The Value of Rehabilitation

The Value of Rehabilitation

October 2016

Image of the word Topics

Topics

Remediation

Those who dismiss it as inadequate fail to realize what’s involved

People are often outraged when a physician who’s been disciplined returns to practice. The assumption seems to be that medical boards are going easy on offenders by requiring only that they participate in some “self-indulgent” rehabilitation program before rejoining the profession.

No one would claim that board oversight is flawless or that specific rulings should not be questioned. But it’s a mistake to dismiss rehabilitation, per se, as a simplistic or worthless substitute for retribution. The board’s goal, after all, is not to punish offending physicians but to ensure that the public is well cared for. That means rooting out those who cannot be trusted, but it also means allowing skilled doctors who manage to turn their lives around to continue treating patients.

It takes guts to make it through the various stages of rehabilitation. The process begins in guilt and shame. Initially, most physicians deny that they have done anything wrong, certainly nothing like what the board has accused them of. But rehabilitation cannot begin until a physician overcomes his own denial and accepts the fact that he has injured someone who came to him for help.

That is a harrowing realization for someone who has devoted their career to healing. Rather than accept it, some physicians surrender their license in disgust or refuse to undertake the rehabilitation required to remain in practice. Others who do confront what they’ve done often become seriously depressed, even suicidal.

I FELT SO ASHAMED I STOPPED GOING OUT IN PUBLIC. I HAD PANIC ATTACKS. AND WHILE I DIDN’T CONTEMPLATE SUICIDE, I PRAYED EVERY NIGHT THAT GOD WOULD TAKE ME. AND I WOKE UP EACH MORNING DEVASTATED THAT EVEN HE DIDN’T THINK I WAS WORTH TAKING.

Without the right kinds of support, the disgraced physician can be overwhelmed at this point, losing all sense of personal worth. This is the second challenge violators must overcome. Peter Graham, co-founder of Acumen Assessments and the Acumen Institute, labels it “pathological shame or guilt,” because instead of motivating someone to make changes, it incapacitates them. Whatever you call it, only those who can escape such hopelessness are able to move ahead to the third stage of rehabilitation.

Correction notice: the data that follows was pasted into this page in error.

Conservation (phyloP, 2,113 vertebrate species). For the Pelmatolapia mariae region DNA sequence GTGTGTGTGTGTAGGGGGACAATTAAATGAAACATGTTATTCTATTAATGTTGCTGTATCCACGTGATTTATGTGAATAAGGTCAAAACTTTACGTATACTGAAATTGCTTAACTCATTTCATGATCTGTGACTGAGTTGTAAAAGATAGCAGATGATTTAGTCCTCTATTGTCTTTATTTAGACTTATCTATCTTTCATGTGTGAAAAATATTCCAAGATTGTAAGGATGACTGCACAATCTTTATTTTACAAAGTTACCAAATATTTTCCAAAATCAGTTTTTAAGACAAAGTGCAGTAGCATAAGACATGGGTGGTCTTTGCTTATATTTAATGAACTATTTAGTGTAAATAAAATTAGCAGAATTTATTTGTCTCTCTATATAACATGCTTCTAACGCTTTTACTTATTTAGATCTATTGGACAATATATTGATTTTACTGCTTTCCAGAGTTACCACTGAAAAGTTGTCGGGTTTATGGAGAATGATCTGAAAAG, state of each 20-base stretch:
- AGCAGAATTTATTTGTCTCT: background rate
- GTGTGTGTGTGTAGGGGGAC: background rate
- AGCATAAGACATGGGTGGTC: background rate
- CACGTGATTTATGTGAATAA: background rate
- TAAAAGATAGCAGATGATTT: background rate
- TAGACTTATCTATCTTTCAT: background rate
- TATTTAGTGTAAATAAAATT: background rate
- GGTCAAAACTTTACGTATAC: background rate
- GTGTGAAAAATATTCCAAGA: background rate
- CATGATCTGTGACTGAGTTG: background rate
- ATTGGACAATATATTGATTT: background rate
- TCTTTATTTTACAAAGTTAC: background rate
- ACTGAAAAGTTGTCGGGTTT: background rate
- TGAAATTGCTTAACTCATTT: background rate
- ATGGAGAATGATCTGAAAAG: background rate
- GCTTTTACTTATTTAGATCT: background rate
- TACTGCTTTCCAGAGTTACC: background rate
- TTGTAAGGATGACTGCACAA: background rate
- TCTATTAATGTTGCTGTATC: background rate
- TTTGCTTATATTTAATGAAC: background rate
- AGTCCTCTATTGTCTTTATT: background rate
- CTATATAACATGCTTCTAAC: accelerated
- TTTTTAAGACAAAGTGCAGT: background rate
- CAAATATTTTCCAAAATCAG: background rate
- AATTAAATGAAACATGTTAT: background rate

I EVENTUALLY FOUND A PROGRAM  THAT WAS VERY HELPFUL. AN IMPORTANT ELEMENT IN SUCH COURSES IS THE EMOTIONAL BENEFIT OF SHARING YOUR OWN STORY AND HEARING FROM OTHERS. YOU START TO CRAWL OUT FROM UNDER THE SHAME AND ANGER THAT HAVE KEPT YOU FROM MOVING ON. AND YOU REALIZE THAT YOU’RE NOT THE ONLY ONE STRUGGLING WITH THESE ISSUES.

Now comes the difficult work of rebuilding a life and possibly a career. You can’t fix yourself if you don’t understand what’s broken, so the physician now has to do what none of us seem able to accomplish without help—question his most basic assumptions about who he is, what he is good at, what gives his life meaning and purpose. Answering these questions leads to what I call “recalibration.” People who complete this phase of rehabilitation do not simply return to their lives, they reinvent themselves in ways that reflect what they have learned about their own frailties and strengths. They may change the kind of medicine they practice or the kinds of patients they treat; they will almost certainly devote more attention to family and friends outside of work so they can devote the right kind of attention to those they care for professionally.

FACING UP TO WHAT I HAD DONE TOTALLY CHANGED MY SENSE OF WHO I WAS. I FINALLY UNDERSTOOD WHAT IT MEANT TO BE HUMAN. THIS CHANGE IN HOW I SAW MYSELF OPENED ME UP TO A FULLER UNDERSTANDING OF OTHER PEOPLE. AS I REALIZED WHAT I WAS GOING THROUGH, I REALIZED MORE AND MORE THAT OTHERS WERE GOING THROUGH THEIR OWN TROUBLES. THIS HAS MADE ME, I THINK,  A MUCH BETTER DOCTOR.

Having come so far, the rehabilitated physician can lose it all if he fails to adopt the two cardinal virtues of professional boundaries: grit and humility. No matter how much a physician has changed, there will always be aspects of his violation that cling to his new life. He may no longer be accepted by patients’ health insurance; years without a license may leave him with lasting debt; colleagues and neighbors may shun him. The only way to survive the seemingly endless “sequela” of violation is to keep on keeping on—in other words, grit.

And the only way to avoid another violation is to abandon arrogance and embrace humility. The rehabilitated doctor has to accept himself for who he is, flaws and all. As he returns to work, he must remain alert for warning signs he might have missed in the past and be willing to seek help he once viewed as weakness.

Medical boards exist to protect the public’s health and safety, not the careers of licensed physicians. But given the growing demand for good doctors, boards should be commended, not condemned, for helping skilled physicians reclaim their careers as trained healers. And anyone expressing outrage at a doctor’s return to practice should consider the benefits of being treated by a physician who has taken responsibility for her actions, confronted her demons and shown the fortitude and humility needed to earn back the board’s trust.